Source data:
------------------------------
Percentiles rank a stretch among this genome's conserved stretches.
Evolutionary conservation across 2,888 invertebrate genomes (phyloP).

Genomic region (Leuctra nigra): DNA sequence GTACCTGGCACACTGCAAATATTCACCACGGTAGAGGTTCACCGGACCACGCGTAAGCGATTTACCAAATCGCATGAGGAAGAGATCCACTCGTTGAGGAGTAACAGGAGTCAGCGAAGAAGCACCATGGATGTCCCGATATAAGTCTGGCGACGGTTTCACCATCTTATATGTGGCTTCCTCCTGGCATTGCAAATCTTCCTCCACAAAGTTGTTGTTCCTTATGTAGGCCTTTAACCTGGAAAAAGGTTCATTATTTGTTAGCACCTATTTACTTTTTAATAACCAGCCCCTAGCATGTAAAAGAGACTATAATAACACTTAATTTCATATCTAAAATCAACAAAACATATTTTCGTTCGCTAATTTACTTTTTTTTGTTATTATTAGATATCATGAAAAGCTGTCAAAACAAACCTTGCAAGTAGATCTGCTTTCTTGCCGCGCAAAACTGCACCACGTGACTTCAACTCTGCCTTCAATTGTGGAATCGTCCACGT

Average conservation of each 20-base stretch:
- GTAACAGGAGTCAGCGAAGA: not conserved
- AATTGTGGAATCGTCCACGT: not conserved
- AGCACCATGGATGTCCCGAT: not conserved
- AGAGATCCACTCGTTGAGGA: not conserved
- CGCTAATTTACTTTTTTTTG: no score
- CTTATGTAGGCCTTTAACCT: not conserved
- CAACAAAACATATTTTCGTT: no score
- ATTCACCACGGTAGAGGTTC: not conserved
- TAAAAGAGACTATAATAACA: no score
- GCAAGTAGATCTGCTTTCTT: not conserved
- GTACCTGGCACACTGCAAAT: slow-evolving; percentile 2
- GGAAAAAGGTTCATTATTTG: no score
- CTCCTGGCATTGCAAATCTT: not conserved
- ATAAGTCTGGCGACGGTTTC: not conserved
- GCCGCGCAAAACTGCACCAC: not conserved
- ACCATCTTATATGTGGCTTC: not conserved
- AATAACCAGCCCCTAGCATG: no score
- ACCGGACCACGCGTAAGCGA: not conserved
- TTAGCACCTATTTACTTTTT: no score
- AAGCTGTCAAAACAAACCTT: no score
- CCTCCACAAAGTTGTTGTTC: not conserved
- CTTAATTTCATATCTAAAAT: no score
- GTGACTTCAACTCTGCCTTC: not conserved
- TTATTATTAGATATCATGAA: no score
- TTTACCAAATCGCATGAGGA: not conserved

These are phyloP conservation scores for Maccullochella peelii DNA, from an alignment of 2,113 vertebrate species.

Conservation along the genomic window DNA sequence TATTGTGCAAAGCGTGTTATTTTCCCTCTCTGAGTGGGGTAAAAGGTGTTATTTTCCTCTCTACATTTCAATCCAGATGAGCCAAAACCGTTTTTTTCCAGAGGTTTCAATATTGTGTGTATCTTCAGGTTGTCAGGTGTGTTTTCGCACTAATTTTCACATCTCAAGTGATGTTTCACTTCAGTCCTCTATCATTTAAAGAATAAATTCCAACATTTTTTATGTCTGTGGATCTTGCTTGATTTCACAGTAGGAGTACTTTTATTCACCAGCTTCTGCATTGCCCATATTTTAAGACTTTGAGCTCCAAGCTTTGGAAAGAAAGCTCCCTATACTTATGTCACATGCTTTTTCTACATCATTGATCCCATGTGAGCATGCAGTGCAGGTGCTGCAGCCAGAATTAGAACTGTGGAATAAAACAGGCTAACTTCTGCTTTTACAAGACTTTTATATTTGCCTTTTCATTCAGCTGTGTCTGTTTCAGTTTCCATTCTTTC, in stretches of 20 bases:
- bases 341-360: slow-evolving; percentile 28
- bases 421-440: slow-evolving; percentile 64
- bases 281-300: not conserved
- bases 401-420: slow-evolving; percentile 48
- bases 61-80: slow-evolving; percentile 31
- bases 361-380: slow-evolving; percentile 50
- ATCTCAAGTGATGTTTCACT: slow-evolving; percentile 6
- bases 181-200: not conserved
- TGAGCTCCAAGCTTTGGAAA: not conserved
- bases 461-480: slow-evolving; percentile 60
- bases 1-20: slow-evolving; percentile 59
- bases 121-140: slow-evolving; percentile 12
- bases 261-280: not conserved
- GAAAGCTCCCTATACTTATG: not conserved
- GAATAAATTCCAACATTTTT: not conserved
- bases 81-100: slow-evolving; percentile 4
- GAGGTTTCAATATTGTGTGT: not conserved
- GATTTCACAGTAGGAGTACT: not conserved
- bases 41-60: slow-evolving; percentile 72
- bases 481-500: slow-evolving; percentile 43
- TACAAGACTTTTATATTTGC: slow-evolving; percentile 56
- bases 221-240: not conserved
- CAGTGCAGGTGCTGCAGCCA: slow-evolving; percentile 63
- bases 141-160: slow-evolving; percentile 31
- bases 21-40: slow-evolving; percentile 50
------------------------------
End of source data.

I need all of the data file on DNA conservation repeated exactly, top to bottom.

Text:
Percentiles rank a stretch among this genome's conserved stretches.
Evolutionary conservation across 2,888 invertebrate genomes (phyloP).

Genomic region (Leuctra nigra): DNA sequence GTACCTGGCACACTGCAAATATTCACCACGGTAGAGGTTCACCGGACCACGCGTAAGCGATTTACCAAATCGCATGAGGAAGAGATCCACTCGTTGAGGAGTAACAGGAGTCAGCGAAGAAGCACCATGGATGTCCCGATATAAGTCTGGCGACGGTTTCACCATCTTATATGTGGCTTCCTCCTGGCATTGCAAATCTTCCTCCACAAAGTTGTTGTTCCTTATGTAGGCCTTTAACCTGGAAAAAGGTTCATTATTTGTTAGCACCTATTTACTTTTTAATAACCAGCCCCTAGCATGTAAAAGAGACTATAATAACACTTAATTTCATATCTAAAATCAACAAAACATATTTTCGTTCGCTAATTTACTTTTTTTTGTTATTATTAGATATCATGAAAAGCTGTCAAAACAAACCTTGCAAGTAGATCTGCTTTCTTGCCGCGCAAAACTGCACCACGTGACTTCAACTCTGCCTTCAATTGTGGAATCGTCCACGT

Average conservation of each 20-base stretch:
- GTAACAGGAGTCAGCGAAGA: not conserved
- AATTGTGGAATCGTCCACGT: not conserved
- AGCACCATGGATGTCCCGAT: not conserved
- AGAGATCCACTCGTTGAGGA: not conserved
- CGCTAATTTACTTTTTTTTG: no score
- CTTATGTAGGCCTTTAACCT: not conserved
- CAACAAAACATATTTTCGTT: no score
- ATTCACCACGGTAGAGGTTC: not conserved
- TAAAAGAGACTATAATAACA: no score
- GCAAGTAGATCTGCTTTCTT: not conserved
- GTACCTGGCACACTGCAAAT: slow-evolving; percentile 2
- GGAAAAAGGTTCATTATTTG: no score
- CTCCTGGCATTGCAAATCTT: not conserved
- ATAAGTCTGGCGACGGTTTC: not conserved
- GCCGCGCAAAACTGCACCAC: not conserved
- ACCATCTTATATGTGGCTTC: not conserved
- AATAACCAGCCCCTAGCATG: no score
- ACCGGACCACGCGTAAGCGA: not conserved
- TTAGCACCTATTTACTTTTT: no score
- AAGCTGTCAAAACAAACCTT: no score
- CCTCCACAAAGTTGTTGTTC: not conserved
- CTTAATTTCATATCTAAAAT: no score
- GTGACTTCAACTCTGCCTTC: not conserved
- TTATTATTAGATATCATGAA: no score
- TTTACCAAATCGCATGAGGA: not conserved

These are phyloP conservation scores for Maccullochella peelii DNA, from an alignment of 2,113 vertebrate species.

Conservation along the genomic window DNA sequence TATTGTGCAAAGCGTGTTATTTTCCCTCTCTGAGTGGGGTAAAAGGTGTTATTTTCCTCTCTACATTTCAATCCAGATGAGCCAAAACCGTTTTTTTCCAGAGGTTTCAATATTGTGTGTATCTTCAGGTTGTCAGGTGTGTTTTCGCACTAATTTTCACATCTCAAGTGATGTTTCACTTCAGTCCTCTATCATTTAAAGAATAAATTCCAACATTTTTTATGTCTGTGGATCTTGCTTGATTTCACAGTAGGAGTACTTTTATTCACCAGCTTCTGCATTGCCCATATTTTAAGACTTTGAGCTCCAAGCTTTGGAAAGAAAGCTCCCTATACTTATGTCACATGCTTTTTCTACATCATTGATCCCATGTGAGCATGCAGTGCAGGTGCTGCAGCCAGAATTAGAACTGTGGAATAAAACAGGCTAACTTCTGCTTTTACAAGACTTTTATATTTGCCTTTTCATTCAGCTGTGTCTGTTTCAGTTTCCATTCTTTC, in stretches of 20 bases:
- bases 341-360: slow-evolving; percentile 28
- bases 421-440: slow-evolving; percentile 64
- bases 281-300: not conserved
- bases 401-420: slow-evolving; percentile 48
- bases 61-80: slow-evolving; percentile 31
- bases 361-380: slow-evolving; percentile 50
- ATCTCAAGTGATGTTTCACT: slow-evolving; percentile 6
- bases 181-200: not conserved
- TGAGCTCCAAGCTTTGGAAA: not conserved
- bases 461-480: slow-evolving; percentile 60
- bases 1-20: slow-evolving; percentile 59
- bases 121-140: slow-evolving; percentile 12
- bases 261-280: not conserved
- GAAAGCTCCCTATACTTATG: not conserved
- GAATAAATTCCAACATTTTT: not conserved
- bases 81-100: slow-evolving; percentile 4
- GAGGTTTCAATATTGTGTGT: not conserved
- GATTTCACAGTAGGAGTACT: not conserved
- bases 41-60: slow-evolving; percentile 72
- bases 481-500: slow-evolving; percentile 43
- TACAAGACTTTTATATTTGC: slow-evolving; percentile 56
- bases 221-240: not conserved
- CAGTGCAGGTGCTGCAGCCA: slow-evolving; percentile 63
- bases 141-160: slow-evolving; percentile 31
- bases 21-40: slow-evolving; percentile 50